‘Heal Country!’ core to NAIDOC Week 2021 theme

08 Jul 2021

By The Record

Aboriginal Sunday Mass will be held at Holy Trinity Church, Embleton Parish, at 11am on 12 July. Those who wish to attend must RSVP to: acm@perthcatholic.org.au. Photo: Eric Martin.

National Aboriginal Islanders Day Observance Committee (NAIDOC) Week celebrations are held across Australia each year to celebrate and acknowledge the history, culture, and achievements of Aboriginal and Torres Strait Islander peoples.

NAIDOC evolved from the committees of Aboriginal groups in the 1920s that increased the awareness and treatment of Aboriginal and Torres Strait Islander peoples.

Perth Auxiliary Bishop Donald Sproxton has last week released a letter to Archdiocesan agency directors about NAIDOC Week, 4 to 11 July 2021, themed “Heal Country!”.

“In my capacity as Chair of the Reconciliation Action Plan Committee for the Archdiocese of Perth, I write to recommend the resources that are accessible from SBS and NITV listed below,” he stated.

“With COVID-19 restrictions that are currently in place, there may be a delay in NAIDOC local events.

“However, we are encouraged to view a few of the following series and/or films that are freely available on the SBS/NITV website.”

Some suggestions are:

• Another Country;

• My Survival As An Aboriginal;

• Wik Vs Queensland;

• Songlines on screen – Marrimarrigun, Wardbukkara, Wurray;

• Owning your History; and,

• Mparntwe: Sacred Sites.

Bishop Sproxton asked viewers to reflect on the following:

• how do these make you feel and what knowledge have you gained from hearing these stories?

• how have these stories affected Aboriginal and Torres Strait Islander peoples and how does it shape our nation?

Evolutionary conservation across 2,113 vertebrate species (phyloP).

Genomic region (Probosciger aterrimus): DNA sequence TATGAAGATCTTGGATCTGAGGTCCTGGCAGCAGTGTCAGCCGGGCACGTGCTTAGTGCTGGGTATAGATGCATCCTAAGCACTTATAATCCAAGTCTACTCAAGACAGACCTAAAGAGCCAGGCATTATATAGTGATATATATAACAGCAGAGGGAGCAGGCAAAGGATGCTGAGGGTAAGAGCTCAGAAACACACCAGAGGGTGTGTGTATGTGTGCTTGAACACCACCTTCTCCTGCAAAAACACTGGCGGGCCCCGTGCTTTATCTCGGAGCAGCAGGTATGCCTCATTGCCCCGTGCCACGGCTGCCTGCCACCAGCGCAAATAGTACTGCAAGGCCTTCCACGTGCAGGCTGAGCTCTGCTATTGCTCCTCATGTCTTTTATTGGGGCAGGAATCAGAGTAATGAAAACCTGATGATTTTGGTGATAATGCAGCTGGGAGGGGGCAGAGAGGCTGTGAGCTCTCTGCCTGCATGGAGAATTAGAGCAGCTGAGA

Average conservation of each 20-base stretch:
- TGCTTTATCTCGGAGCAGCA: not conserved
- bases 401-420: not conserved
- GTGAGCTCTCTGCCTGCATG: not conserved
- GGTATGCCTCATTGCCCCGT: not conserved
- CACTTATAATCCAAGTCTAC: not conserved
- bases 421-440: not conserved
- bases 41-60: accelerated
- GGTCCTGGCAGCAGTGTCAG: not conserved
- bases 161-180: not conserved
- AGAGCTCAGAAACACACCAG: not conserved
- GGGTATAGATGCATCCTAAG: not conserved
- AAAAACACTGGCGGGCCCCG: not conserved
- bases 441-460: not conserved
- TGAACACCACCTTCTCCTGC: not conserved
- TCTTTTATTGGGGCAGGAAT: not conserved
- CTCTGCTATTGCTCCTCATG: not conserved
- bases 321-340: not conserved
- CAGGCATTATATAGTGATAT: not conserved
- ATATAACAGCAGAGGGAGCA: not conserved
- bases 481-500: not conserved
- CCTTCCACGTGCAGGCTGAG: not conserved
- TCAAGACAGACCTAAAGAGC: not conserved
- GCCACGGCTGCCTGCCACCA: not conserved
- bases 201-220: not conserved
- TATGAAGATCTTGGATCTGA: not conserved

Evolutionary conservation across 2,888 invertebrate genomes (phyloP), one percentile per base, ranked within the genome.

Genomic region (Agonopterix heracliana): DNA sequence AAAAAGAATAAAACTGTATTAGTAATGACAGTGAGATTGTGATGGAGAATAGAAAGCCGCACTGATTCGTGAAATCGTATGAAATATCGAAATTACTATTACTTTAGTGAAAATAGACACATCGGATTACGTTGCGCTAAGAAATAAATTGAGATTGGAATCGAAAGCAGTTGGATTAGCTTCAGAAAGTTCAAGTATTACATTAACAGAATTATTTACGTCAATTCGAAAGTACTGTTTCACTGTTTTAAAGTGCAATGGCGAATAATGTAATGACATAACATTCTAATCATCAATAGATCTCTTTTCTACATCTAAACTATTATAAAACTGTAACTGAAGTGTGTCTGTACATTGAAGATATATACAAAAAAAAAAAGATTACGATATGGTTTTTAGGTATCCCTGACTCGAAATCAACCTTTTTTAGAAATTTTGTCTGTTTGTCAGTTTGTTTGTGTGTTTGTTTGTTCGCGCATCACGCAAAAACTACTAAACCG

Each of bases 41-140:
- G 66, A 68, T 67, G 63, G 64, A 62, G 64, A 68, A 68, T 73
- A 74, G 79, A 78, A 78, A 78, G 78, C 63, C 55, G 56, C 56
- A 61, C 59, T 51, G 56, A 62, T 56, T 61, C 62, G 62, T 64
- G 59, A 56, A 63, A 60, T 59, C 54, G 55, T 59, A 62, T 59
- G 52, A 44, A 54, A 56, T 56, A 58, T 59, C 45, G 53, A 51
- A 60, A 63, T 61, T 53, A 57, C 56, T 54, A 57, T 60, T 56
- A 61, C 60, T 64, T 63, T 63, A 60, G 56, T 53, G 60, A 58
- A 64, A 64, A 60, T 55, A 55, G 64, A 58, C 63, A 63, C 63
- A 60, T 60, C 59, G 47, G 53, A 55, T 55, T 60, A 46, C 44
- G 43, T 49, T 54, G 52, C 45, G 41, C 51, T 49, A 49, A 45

• what are ways that we can come together as a nation to continue to care and maintain Country?

Aboriginal elder Therese Walley and her daughter Rose add more leaves to the fire as part of the smoking ceremony for the end of NAIDOC Week Mass in 2017. Photo: Ron Tan.

Australian Catholic University (ACU) has called on its staff, students, and stakeholders to use NAIDOC Week to reflect on how it – as individuals and as a community – can show tremendous respect for the country and the rights of Aboriginal and Torres Strait Islander peoples.

ACU was one of the first Australian universities to formally support the reconciliation movement with its Statement of Commitment to Reconciliation, launched in 1998, aiming to be a culturally safe space for Aboriginal and Torres Strait Islander students and staff.

To further formalise its commitment, it implemented a Reconciliation Action Plan 2019 – 2021, a strategic document that outlines practical actions it can take to provide meaningful opportunities and to encourage greater participation of Aboriginal and Torres Strait Islander people in tertiary education, empowering them to reach their full academic and economic potential.

In partnership with the First Peoples Directorate, ACU aims to build capability, remove barriers to university participation for Aboriginal and Torres Strait Islander peoples, and are integral to its commitment to reconciliation to foster excellence in learning and teaching, student success, and community engagement.

ACU is honoured to have many exceptional alumni who come from an Aboriginal or Torres Strait Islander background. From Theresa Ardler (an ACU alumni using art to heal old wounds) to Derek Chong (Queensland’s first Aboriginal psychiatrist) to Julie Appo (who launched a fashion design business in her seventies).

Aboriginal Sunday Mass will be held at Holy Trinity Church, Embleton Parish, on 11 July at 11am.

An Archdiocesan Aboriginal Sunday Mass will also be held at St Mary’s Cathedral at 11am Sunday 1 August with Auxiliary Bishop Don Sproxton.

For more information, contact the Aboriginal Catholic Ministry via email at acm@perthcatholic.org.au